In Macbeth, what is the effect of Macbeth's entrance in Act II, Scene II, after the murder?

Asked on by binbun

2 Answers | Add Yours

Top Answer

mshurn's profile pic

Susan Hurn | College Teacher | (Level 1) Educator Emeritus

Posted on

The effect of Macbeth's entrance on stage after he has murdered Duncan is, in a word, dramatic--dramatic in that it accomplishes several purposes in moving the play forward. With his appearance, we learn that Duncan is indeed dead; Macbeth has followed through, as planned. Also, since Duncan's murder is not staged, Macbeth's recounting of events takes the audience inside Duncan's chamber and allows us to visualize and experience what just occurred there.

His entrance is dramatic, also, because it establishes Macbeth's immediate reactions after having killed the king. When we last saw Macbeth, he was witnessing bloody daggers in the air, expressing thoughts of great fear, and summoning up the courage to act:

Whiles I threat, he lives:

Words to the heat of deeds too cold breath gives.

When we next see him as he enters the scene, he is deeply shaken and full of anguish, not for the king but for himself. "Macbeth shall sleep no more," he cries. Thus his character is further developed. We know that his having killed Duncan is not a deed he will throw off easily; it will have emotional repercussions. Those repercussions are foreshadowed in Lady Macbeth's warning to him:

These deeds must not be thought

After these ways; so, it will make us mad.

Macbeth's appearance after killing Duncan advances and intensifies the drama because it gives us a glimpse of the madness to come.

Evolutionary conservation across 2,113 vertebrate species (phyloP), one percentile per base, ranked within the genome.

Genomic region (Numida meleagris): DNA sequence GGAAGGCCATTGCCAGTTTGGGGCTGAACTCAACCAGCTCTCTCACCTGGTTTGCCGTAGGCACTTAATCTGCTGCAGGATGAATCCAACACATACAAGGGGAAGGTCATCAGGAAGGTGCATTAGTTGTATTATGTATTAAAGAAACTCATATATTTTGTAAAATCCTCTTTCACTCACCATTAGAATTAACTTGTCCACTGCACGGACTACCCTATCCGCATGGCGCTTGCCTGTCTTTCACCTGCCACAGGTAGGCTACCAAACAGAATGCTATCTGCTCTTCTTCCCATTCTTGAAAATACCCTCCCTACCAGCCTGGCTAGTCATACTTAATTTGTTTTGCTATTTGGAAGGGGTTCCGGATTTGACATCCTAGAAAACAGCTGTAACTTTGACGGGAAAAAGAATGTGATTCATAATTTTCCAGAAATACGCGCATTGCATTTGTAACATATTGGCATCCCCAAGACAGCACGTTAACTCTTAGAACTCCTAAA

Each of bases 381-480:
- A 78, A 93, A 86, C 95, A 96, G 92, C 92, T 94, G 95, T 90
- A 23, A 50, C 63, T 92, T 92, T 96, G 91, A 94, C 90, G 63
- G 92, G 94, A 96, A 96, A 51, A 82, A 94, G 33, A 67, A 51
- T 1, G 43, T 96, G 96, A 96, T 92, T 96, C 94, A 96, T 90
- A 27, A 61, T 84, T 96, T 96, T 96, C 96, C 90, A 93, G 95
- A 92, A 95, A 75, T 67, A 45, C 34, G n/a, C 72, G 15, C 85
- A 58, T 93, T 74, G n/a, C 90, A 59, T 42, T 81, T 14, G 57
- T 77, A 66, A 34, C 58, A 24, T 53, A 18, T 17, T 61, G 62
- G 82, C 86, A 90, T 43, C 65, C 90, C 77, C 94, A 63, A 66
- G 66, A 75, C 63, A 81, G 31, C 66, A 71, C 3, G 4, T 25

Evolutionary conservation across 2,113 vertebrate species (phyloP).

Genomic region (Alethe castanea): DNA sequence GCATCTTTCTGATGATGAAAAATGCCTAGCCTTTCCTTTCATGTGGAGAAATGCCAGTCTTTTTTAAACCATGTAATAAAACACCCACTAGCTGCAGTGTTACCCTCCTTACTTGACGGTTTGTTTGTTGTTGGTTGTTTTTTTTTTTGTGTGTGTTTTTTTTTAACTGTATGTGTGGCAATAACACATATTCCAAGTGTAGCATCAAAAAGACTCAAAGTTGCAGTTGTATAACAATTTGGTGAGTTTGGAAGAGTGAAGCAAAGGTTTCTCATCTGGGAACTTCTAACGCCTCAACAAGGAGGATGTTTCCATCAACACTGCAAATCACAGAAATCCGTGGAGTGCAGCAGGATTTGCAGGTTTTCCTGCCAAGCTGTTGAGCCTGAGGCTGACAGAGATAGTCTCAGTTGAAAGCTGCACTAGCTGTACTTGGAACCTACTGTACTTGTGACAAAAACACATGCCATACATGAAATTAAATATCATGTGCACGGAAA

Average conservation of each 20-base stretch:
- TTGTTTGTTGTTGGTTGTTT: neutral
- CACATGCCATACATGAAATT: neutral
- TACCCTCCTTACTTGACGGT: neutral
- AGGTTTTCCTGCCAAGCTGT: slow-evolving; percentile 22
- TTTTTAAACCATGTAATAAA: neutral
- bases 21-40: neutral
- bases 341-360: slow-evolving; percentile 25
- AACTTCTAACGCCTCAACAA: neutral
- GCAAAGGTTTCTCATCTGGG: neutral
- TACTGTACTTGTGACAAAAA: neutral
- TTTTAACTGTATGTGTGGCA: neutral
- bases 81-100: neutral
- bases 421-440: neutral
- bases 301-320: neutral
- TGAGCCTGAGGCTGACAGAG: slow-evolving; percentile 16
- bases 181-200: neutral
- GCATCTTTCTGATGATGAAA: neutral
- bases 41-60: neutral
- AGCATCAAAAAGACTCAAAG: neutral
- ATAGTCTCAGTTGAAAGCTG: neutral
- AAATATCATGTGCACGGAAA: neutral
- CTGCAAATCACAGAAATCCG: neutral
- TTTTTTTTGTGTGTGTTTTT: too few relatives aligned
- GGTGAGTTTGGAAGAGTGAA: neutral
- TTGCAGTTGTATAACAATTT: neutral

kmj23's profile pic

kmj23 | (Level 1) Educator

Posted on

When Act II, Scene II begins, Lady Macbeth informs the reader that Macbeth is carrying out the murder of King Duncan. But an interjection from Macbeth himself ("Who's there? What, ho!") suggests that he may not have carried out the deed, prompting Lady Macbeth to say that she wishes she had killed the king herself.

Macbeth's entrance, however, demonstrates to the reader that he has indeed killed the king. He enters carrying "bloody daggers," for example, and tells his wife that he has "done the deed." His entrance also hints at the mental anguish that both Macbeth and his wife will feel later in the play. Macbeth looks down at his bloody hands, claiming that they are a "sorry sight." He also tells his wife a story about how the servants woke up in the middle of the murder and began to pray. Macbeth's inability to say the word "Amen" made him worry because he needed God's blessing at that moment in time.

His entrance, then, is critical in not only confirming his status as a murderer but also setting the scene for his mental decline.

Sources:

We’ve answered 319,815 questions. We can answer yours, too.

Ask a question